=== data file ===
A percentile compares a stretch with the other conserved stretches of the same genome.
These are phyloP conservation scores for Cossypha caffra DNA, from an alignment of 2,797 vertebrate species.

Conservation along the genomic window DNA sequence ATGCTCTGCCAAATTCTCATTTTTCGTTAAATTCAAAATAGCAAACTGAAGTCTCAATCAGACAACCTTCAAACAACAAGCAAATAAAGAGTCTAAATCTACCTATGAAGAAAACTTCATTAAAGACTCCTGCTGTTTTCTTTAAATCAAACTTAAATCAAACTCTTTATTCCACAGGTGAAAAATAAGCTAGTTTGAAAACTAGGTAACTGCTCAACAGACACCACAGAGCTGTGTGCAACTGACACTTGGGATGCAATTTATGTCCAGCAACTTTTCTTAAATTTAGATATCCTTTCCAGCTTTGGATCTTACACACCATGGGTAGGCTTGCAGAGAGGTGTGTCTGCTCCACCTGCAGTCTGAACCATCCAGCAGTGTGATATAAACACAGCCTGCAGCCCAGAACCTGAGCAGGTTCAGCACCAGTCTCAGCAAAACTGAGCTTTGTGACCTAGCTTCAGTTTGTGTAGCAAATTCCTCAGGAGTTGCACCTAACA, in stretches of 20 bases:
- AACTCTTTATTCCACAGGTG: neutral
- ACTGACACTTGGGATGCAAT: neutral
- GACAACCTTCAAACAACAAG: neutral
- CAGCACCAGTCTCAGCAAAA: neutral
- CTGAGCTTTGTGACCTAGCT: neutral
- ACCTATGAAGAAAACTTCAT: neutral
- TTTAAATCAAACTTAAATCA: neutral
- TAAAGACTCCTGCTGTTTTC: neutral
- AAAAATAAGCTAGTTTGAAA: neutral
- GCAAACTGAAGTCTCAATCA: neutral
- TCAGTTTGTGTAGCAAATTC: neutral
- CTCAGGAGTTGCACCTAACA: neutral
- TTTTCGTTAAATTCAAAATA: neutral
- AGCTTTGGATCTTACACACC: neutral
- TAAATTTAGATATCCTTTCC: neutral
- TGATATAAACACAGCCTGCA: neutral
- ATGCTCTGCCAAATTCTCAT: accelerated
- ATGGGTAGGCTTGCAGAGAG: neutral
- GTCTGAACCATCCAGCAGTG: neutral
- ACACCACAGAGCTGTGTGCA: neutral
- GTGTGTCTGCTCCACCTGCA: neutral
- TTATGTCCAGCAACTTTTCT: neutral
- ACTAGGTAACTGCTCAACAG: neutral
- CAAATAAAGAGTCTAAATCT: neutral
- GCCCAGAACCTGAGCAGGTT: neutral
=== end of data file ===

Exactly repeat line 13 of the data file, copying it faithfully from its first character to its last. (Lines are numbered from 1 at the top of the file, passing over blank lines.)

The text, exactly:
- GCAAACTGAAGTCTCAATCA: neutral